Thursday, November 15, 2012

A bump in the road

The pundits and politicians are hyperventilating about “the fiscal cliff” as if the end of civilization is at stake.  It’s not a cliff at all – more like a pothole.  The Federal Government has been spending more than it brings in for generations.  As part of a bipartisan agreement in August 2011 Congress and the President agreed to raise the so-called ‘debt ceiling’ to meet the ongoing spending deficit only if certain ‘draconian’ cuts kicked in starting in 2013.  The theory was that the cuts would be so unpalatable politically that the politicians would have no choice but to compromise.  It’s these very cuts that Congress and the President agreed to that they are now saying are going to destabilize the western world and the global economy which is, of course, not quite true.
The approx. $1.2 trillion in automatic spending cuts and the expiration of the Bush-Obama tax breaks to the rich would have a significant impact on the U.S. economy if they all happened at once, which is the implication that is in the discourse about this subject.  It’s not all immediate.  It’s over 10 years.  And many of the changes don’t start for several years. 
Think of it this way:  You have to come up with $10,000 right now.  That’s a huge amount of money.  Now consider coming up with that same $10,000 – but over ten years.  That’s $1,000 per year.  That’s $83.33 per month, or $2.84 a day.  Can you come up with $2.84 a day?  That’s a much more likely scenario than coming up with $10,000 tomorrow and it changes what you would do significantly.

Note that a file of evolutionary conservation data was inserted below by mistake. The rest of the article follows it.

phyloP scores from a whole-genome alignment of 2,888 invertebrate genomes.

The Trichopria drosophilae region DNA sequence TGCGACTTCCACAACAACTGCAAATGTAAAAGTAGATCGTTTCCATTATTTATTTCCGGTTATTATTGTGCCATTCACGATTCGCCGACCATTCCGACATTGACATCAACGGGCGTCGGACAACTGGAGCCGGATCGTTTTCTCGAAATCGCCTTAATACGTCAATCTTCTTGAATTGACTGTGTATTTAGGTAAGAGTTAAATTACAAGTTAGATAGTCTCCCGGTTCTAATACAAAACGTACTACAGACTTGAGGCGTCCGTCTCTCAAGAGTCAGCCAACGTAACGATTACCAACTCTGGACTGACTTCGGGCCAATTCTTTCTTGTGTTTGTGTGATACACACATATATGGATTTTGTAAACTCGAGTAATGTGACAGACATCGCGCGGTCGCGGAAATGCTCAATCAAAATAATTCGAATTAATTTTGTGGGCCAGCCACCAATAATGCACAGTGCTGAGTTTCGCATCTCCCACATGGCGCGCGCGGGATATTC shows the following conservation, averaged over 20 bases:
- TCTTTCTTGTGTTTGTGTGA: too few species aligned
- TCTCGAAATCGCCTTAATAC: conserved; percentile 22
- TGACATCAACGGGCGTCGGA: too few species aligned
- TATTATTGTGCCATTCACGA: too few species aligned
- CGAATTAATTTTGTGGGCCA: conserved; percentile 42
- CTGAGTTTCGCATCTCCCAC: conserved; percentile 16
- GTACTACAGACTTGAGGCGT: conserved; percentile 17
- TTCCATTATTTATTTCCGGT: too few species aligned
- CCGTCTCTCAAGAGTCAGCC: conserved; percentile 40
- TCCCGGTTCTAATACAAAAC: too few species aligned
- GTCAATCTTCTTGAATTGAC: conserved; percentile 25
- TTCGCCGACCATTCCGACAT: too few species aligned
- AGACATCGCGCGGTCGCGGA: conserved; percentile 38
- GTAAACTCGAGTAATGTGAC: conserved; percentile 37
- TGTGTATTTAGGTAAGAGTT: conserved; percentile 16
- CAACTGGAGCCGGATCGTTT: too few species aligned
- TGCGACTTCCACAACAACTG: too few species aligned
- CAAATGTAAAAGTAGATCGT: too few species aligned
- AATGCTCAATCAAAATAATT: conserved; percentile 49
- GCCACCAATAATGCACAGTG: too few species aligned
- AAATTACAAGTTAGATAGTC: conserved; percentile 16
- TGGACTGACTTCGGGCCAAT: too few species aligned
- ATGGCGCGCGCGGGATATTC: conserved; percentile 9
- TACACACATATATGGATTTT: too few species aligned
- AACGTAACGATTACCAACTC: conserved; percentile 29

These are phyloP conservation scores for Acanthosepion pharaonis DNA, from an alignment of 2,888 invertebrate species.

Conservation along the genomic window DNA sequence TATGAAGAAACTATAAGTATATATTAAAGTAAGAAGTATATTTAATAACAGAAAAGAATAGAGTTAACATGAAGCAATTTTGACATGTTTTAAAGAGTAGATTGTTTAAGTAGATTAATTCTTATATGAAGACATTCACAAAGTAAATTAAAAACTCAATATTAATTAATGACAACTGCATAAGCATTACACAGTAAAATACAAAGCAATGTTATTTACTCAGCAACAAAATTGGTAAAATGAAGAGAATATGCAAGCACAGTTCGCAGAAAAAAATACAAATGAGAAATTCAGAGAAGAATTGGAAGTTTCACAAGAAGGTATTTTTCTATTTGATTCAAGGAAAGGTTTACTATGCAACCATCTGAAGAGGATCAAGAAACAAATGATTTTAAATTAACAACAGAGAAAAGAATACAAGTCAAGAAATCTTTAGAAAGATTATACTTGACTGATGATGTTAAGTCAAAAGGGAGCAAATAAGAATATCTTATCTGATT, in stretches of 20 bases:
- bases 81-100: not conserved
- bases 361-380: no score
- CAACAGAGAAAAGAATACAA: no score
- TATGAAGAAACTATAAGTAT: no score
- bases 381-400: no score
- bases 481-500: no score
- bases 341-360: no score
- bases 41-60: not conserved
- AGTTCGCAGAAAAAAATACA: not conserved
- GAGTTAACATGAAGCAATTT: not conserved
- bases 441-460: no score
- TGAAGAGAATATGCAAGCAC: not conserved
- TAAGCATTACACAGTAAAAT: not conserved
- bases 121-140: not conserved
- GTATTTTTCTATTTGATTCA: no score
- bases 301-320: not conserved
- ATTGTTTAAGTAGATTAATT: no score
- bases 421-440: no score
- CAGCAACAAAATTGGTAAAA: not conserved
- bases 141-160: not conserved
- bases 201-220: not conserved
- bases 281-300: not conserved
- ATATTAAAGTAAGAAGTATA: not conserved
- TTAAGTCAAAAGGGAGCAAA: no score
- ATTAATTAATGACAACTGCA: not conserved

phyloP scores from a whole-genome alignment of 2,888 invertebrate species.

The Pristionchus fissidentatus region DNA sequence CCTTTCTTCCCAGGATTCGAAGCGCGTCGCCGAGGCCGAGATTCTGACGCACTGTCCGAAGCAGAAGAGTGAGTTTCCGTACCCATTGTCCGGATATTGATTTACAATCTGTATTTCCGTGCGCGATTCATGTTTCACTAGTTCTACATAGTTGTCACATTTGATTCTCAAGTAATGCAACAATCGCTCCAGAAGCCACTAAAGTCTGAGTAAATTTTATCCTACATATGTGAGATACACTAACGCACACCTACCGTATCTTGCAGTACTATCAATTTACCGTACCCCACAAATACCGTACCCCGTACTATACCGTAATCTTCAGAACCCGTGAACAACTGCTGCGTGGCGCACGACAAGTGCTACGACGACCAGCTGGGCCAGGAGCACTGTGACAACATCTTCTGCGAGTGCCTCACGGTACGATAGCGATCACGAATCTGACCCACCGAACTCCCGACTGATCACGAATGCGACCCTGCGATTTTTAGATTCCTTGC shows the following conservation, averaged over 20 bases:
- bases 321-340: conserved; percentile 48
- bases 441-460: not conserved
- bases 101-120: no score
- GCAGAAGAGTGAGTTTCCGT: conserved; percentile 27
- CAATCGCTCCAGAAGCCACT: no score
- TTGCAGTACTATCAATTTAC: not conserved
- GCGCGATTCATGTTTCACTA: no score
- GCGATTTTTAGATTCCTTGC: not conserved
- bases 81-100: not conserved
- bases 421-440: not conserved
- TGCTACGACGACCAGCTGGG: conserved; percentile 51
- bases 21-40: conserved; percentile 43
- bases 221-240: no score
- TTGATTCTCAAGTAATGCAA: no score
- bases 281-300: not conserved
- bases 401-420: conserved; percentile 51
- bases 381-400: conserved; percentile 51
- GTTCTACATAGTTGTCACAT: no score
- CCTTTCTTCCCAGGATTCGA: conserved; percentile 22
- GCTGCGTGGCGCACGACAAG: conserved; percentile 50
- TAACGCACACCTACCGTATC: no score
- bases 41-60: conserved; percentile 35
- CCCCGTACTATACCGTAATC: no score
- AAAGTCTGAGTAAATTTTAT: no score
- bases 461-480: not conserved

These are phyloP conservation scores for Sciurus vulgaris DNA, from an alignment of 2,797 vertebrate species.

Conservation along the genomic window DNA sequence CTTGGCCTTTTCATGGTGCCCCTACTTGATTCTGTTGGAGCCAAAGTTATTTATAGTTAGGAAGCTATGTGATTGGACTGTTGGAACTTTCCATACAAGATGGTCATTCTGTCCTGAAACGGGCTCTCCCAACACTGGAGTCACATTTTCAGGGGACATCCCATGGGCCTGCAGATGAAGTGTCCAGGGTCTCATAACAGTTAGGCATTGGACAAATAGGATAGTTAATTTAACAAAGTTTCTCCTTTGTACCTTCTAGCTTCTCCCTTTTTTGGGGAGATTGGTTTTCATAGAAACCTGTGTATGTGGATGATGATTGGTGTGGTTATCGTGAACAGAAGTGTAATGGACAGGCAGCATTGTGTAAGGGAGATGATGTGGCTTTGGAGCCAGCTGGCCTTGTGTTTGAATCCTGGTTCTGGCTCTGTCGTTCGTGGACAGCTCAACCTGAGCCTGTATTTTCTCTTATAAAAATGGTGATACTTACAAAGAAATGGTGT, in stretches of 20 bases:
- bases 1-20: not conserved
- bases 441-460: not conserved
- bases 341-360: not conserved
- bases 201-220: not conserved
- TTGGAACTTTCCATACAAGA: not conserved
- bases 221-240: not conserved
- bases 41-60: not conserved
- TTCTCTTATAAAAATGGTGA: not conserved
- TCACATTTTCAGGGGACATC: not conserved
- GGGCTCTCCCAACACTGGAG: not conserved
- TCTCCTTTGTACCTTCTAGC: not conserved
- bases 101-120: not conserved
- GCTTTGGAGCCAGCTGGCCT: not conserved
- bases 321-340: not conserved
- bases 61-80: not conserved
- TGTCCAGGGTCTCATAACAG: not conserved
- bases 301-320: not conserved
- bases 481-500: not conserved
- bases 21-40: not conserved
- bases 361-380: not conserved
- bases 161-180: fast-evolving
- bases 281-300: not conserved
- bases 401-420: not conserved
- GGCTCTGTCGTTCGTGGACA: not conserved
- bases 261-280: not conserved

The political and media narrative is at a near panic level that a compromise has to be figured out for the proverbial $10,000 – not agreement on how to find the $2.84.  Who benefits from such obfuscation?  The media – because they have another simple narrative to report on – with a clear pro/con argument, and the use of the hyperbolic descriptor “fiscal cliff” implies danger. 
The United States is $16 trillion in debt.  The Obama policies have contributed nearly a quarter of this, but the debt has built up over a long period of time --- all with the Congressional approval.   When in session 13% of Americans approve of the job they do – when out of session 21% approve.   The waters get even muddier looking at last week’s election results.  Only 5% of Congress lost their seats in the 2012 election – 10 Democrats and 15 Republicans – out of 435 seats.  How can 13% of Americans approve of the job Congress does yet return 95% of them to their job?   That's another blog...
The automatic cuts of $1.2 trillion spread over 10 years are $120 billion per year.  The 2012 US budget had $3.96 trillion in spending.  Taking $120 billion out of that spending is 3%.  If the United States goes off a cliff for 3% of a budget that runs at a deficit 10 times the proposed cuts, then we may have to rethink the whole math thing.  It’s not a cliff – it’s a bump in the road, and the way to navigate it calmly driving through it.

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